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Needle Biopsy is Gold Standard
Much less invasive diagnosis
would be equally accurate,
surgeons say; © NCI
A report of the Journal of the American College of Surgeons indicates that an alarming 35 percent of initial diagnostic breast biopsies in the United States are still being done using unnecessary open surgical techniques. This in spite of the fact that it costs as much as three times more than the much less invasive and equally accurate needle biopsy technique.
A panel of leading breast disease specialists unanimously agreed that percutaneous needle biopsy represents "best practice" and should be the "gold standard" for initial diagnosis of breast abnormalities. The recommendations were reached after building clinical evidence since the preceeding Consensus Conferences in 2001 and 2005, yet little progress is being made in reducing the number of open surgical biopsies being performed nationwide.
"In spite of considerable agreement in the medical literature and national recommendations published by industry thought leaders such as the American College of Surgeons and the American Society of Breast Surgeons, there was only a small decrease in the number of surgical biopsies since our last conference four years ago. This slow rate of adoption is appalling considering the overwhelming benefits of needle biopsy versus open surgery for the initial diagnosis of breast cancer," said Melvin Silverstein, medical director of Hoag Breast Care Center. "Considering only 15 to 20 percent of abnormalities found by mammography turn out to be cancer, this means a significant number of women with benign lesions are undergoing unneeded diagnostic surgery when needle biopsy is equally effective for discovering cancer."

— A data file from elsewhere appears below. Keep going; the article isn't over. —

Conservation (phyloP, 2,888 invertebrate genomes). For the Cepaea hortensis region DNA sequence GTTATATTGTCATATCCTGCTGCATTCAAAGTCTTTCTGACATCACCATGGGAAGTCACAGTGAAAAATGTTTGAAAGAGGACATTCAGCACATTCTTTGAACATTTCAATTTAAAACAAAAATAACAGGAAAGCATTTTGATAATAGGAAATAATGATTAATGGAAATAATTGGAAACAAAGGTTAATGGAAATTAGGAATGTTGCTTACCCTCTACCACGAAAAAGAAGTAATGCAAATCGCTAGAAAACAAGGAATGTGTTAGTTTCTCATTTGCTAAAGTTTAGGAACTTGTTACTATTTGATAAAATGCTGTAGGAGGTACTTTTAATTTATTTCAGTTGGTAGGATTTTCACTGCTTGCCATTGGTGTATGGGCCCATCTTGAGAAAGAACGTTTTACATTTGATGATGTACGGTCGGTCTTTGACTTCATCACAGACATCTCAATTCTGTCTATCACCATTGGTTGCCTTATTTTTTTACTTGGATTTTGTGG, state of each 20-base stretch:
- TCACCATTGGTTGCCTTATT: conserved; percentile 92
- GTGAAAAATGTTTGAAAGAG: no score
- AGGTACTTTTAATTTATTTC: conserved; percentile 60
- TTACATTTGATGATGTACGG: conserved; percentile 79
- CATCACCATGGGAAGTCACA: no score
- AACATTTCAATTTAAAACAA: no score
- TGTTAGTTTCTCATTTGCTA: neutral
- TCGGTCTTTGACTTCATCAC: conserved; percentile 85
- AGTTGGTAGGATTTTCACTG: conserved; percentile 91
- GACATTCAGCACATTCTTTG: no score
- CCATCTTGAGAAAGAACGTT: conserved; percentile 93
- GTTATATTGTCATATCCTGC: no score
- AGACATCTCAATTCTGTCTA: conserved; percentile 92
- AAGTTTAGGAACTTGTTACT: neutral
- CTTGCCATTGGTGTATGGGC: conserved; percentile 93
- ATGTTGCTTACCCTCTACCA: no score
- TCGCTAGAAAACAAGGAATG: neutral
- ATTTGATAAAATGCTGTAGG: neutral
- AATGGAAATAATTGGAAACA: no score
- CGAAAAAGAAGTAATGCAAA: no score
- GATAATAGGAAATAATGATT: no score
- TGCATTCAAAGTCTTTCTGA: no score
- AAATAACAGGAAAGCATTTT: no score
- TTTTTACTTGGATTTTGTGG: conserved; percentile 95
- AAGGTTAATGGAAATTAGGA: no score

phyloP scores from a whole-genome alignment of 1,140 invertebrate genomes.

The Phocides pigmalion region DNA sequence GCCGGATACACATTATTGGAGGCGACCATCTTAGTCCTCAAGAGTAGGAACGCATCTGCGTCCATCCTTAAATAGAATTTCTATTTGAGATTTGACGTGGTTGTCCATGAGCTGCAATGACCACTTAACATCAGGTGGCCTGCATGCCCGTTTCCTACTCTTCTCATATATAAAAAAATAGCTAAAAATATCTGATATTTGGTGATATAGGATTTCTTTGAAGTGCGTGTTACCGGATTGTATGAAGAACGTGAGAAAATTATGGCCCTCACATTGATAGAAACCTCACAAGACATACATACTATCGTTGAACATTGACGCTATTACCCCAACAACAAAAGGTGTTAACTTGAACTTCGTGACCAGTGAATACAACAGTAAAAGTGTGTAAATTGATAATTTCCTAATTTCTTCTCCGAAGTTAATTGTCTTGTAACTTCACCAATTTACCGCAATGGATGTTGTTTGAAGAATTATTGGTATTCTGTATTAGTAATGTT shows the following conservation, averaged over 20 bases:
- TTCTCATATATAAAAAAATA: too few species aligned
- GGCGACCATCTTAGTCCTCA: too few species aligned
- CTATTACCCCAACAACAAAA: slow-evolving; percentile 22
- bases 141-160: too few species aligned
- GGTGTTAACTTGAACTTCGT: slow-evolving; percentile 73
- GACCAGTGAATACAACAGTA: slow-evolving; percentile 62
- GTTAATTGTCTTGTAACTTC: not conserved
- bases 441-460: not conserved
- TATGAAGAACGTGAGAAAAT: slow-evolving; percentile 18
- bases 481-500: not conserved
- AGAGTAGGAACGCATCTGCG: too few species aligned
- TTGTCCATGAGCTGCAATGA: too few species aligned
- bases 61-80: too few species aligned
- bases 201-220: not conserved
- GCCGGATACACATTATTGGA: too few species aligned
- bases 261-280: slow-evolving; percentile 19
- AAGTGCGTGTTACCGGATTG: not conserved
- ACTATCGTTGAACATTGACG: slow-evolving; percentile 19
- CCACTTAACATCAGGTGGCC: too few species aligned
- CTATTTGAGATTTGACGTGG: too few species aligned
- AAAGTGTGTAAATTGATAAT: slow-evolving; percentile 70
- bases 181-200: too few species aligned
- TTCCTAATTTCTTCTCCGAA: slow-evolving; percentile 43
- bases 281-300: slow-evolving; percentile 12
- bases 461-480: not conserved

The panel's report in the Journal of the American College of Surgeons established comprehensive guidance for the diagnosis and treatment of patients with breast cancer. In addition to establishing best-practices for the method of breast biopsy, the paper describes stronger positions in support of the use of magnetic resonance imaging in diagnosis and preoperative planning, shortened radiology treatments, and the incorporation of oncoplastic techniques into surgical breast cancer practice.
MEDICA.de; Source: Hoag Memorial Hospital Presbyterian